"Thrift is sometimes taken to be the most obvious and boring of the virtues. But that is only because we rarely stop to think about it, or are content to honor it-if we honor it at all-with words rather than deeds. These fascinating essays should challenge such complacency. They have the same effect on the reader that Socrates' relentless inquiries had on his interlocutors: they overturn all unreflective notions about thrift, and demonstrate that its meaning for us is inseparable from what we believe about the proper ends of human existence."-Wilfred M. McClay, SunTrust Chair of Excellence in Humanities, University of Tennessee at Chattanooga
"Why people save, and how much, and when, is a subject of continuing importance to economists, and it is getting more so over time as many countries' populations are aging. Not surprisingly, others have important insights on these questions as well. This new volume brings together scholars from a variety of disciplines, including eminent historians such as Joyce Appleby and Daniel Walker Howe, to share their insights on "thrift" in a specifically American setting. Reading these essays will usefully broaden the perspective of anyone interested in saving behavior."-Benjamin M. Friedman, William Joseph Maier Professor of Political Economy, Harvard University, author of The Moral Consequences of Economic Growth
"The credit crunch may signal the end of the Consumer Society and the dawn of the Age of Thrift. If so, Thrift and Thriving will restore not only the fortunes of economic sociology but the neglected legacy of moral economy. Opening up new insights into American history around the language of virtue, Yates and Hunter have assembled a dazzling collection of essays."-Bryan S. Turner, Presidential Professor of Sociology, The City University of New York
"[T]his volume enables the other contributors to range over an impressive swath of intellectual territory. The intellectual free range extends across disciplinary boundaries as well: from history and religion to economics and women's studies."-CHOICE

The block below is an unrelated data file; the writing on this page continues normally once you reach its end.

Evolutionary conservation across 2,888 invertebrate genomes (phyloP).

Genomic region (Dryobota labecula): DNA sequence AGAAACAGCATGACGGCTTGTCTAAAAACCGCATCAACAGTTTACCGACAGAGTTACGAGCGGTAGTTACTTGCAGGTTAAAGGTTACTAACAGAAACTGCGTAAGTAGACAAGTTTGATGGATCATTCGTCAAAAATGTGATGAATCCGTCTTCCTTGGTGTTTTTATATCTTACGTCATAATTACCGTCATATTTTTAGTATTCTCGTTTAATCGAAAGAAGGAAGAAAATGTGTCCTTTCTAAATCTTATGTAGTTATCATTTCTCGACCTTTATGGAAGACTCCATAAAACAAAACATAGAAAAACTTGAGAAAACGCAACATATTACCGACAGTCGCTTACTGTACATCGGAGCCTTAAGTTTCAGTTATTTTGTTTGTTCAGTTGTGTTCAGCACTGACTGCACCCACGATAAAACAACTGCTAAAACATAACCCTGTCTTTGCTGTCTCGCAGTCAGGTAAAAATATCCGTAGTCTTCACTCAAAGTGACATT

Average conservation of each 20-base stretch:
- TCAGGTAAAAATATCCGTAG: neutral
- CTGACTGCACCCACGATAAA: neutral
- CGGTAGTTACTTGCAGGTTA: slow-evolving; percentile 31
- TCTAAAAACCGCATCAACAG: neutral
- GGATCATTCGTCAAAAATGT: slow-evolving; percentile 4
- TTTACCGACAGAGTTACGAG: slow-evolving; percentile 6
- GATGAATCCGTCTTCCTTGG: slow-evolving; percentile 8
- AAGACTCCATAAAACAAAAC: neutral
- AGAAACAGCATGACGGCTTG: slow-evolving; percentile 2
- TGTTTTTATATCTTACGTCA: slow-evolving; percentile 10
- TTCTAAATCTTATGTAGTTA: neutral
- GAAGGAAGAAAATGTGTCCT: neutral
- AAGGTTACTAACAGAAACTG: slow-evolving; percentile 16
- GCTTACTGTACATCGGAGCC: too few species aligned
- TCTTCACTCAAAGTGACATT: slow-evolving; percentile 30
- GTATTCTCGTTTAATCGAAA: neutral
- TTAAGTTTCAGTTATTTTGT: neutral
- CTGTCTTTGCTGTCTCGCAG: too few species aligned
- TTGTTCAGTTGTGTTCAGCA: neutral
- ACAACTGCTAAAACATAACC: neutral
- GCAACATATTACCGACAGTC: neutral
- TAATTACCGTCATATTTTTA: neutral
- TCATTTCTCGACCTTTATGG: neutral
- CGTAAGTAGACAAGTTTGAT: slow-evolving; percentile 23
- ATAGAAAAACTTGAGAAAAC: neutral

"An important and exciting book for scholars of all periods of American history. One reason for this is the contributors' willingness to make big claims and cover big periods and themes in American history... Individually or paired, these essays would make excellent readings for graduate and undergraduate students in a wide variety of fields." --Reviews in American History
"With thrift at low ebb, this text is timely. The twenty-four contributors to this volume--noted scholars who hail from a variety of disciplines in the humanities and social sciences--refrain from issuing a rousing jeremiad that calls Americans back to the homely virtue of scrimping. Instead, they offer cultural histories of capitalism that revolve around debates concerning the value and meaning of thrift."-Journal of Social History
About the Author
Joshua J. Yates is a Research Assistant Professor of Sociology at the University of Virginia and Director of the Program on Culture, Capitalism, and Global Change at the Institute of Advanced Studies in Culture.
James Davison Hunter is the LaBrosse-Levinson Distinguished Professor of Religion, Culture and Social Theory at the University of Virginia. His many writings are all variously concerned with the problem of meaning and moral order in a time of political and cultural change in American life.